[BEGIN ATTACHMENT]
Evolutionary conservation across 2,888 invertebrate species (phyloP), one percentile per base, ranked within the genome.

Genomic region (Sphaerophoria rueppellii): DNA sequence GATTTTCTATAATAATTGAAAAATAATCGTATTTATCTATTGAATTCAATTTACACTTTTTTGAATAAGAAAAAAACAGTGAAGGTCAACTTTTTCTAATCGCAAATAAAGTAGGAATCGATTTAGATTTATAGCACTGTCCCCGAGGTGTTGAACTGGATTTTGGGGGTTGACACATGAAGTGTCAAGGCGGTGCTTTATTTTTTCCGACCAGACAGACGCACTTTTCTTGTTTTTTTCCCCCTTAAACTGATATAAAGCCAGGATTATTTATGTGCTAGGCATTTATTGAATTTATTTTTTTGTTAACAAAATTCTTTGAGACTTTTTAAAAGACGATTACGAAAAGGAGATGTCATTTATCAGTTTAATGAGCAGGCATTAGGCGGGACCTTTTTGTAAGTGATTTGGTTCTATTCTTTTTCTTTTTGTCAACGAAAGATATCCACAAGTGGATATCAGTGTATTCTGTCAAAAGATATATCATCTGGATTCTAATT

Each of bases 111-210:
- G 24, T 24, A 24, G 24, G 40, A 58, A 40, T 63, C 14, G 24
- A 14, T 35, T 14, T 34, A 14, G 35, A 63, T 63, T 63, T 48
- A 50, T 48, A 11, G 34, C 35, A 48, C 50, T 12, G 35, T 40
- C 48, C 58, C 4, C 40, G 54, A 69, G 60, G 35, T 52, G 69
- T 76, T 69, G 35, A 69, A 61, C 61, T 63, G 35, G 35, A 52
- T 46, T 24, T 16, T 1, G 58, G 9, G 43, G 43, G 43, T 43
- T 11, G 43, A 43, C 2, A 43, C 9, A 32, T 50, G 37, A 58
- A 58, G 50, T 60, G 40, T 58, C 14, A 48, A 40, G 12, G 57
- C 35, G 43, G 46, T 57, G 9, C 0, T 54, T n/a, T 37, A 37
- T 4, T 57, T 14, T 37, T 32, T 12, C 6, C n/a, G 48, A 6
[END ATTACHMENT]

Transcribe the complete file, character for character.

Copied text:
Evolutionary conservation across 2,888 invertebrate species (phyloP), one percentile per base, ranked within the genome.

Genomic region (Sphaerophoria rueppellii): DNA sequence GATTTTCTATAATAATTGAAAAATAATCGTATTTATCTATTGAATTCAATTTACACTTTTTTGAATAAGAAAAAAACAGTGAAGGTCAACTTTTTCTAATCGCAAATAAAGTAGGAATCGATTTAGATTTATAGCACTGTCCCCGAGGTGTTGAACTGGATTTTGGGGGTTGACACATGAAGTGTCAAGGCGGTGCTTTATTTTTTCCGACCAGACAGACGCACTTTTCTTGTTTTTTTCCCCCTTAAACTGATATAAAGCCAGGATTATTTATGTGCTAGGCATTTATTGAATTTATTTTTTTGTTAACAAAATTCTTTGAGACTTTTTAAAAGACGATTACGAAAAGGAGATGTCATTTATCAGTTTAATGAGCAGGCATTAGGCGGGACCTTTTTGTAAGTGATTTGGTTCTATTCTTTTTCTTTTTGTCAACGAAAGATATCCACAAGTGGATATCAGTGTATTCTGTCAAAAGATATATCATCTGGATTCTAATT

Each of bases 111-210:
- G 24, T 24, A 24, G 24, G 40, A 58, A 40, T 63, C 14, G 24
- A 14, T 35, T 14, T 34, A 14, G 35, A 63, T 63, T 63, T 48
- A 50, T 48, A 11, G 34, C 35, A 48, C 50, T 12, G 35, T 40
- C 48, C 58, C 4, C 40, G 54, A 69, G 60, G 35, T 52, G 69
- T 76, T 69, G 35, A 69, A 61, C 61, T 63, G 35, G 35, A 52
- T 46, T 24, T 16, T 1, G 58, G 9, G 43, G 43, G 43, T 43
- T 11, G 43, A 43, C 2, A 43, C 9, A 32, T 50, G 37, A 58
- A 58, G 50, T 60, G 40, T 58, C 14, A 48, A 40, G 12, G 57
- C 35, G 43, G 46, T 57, G 9, C 0, T 54, T n/a, T 37, A 37
- T 4, T 57, T 14, T 37, T 32, T 12, C 6, C n/a, G 48, A 6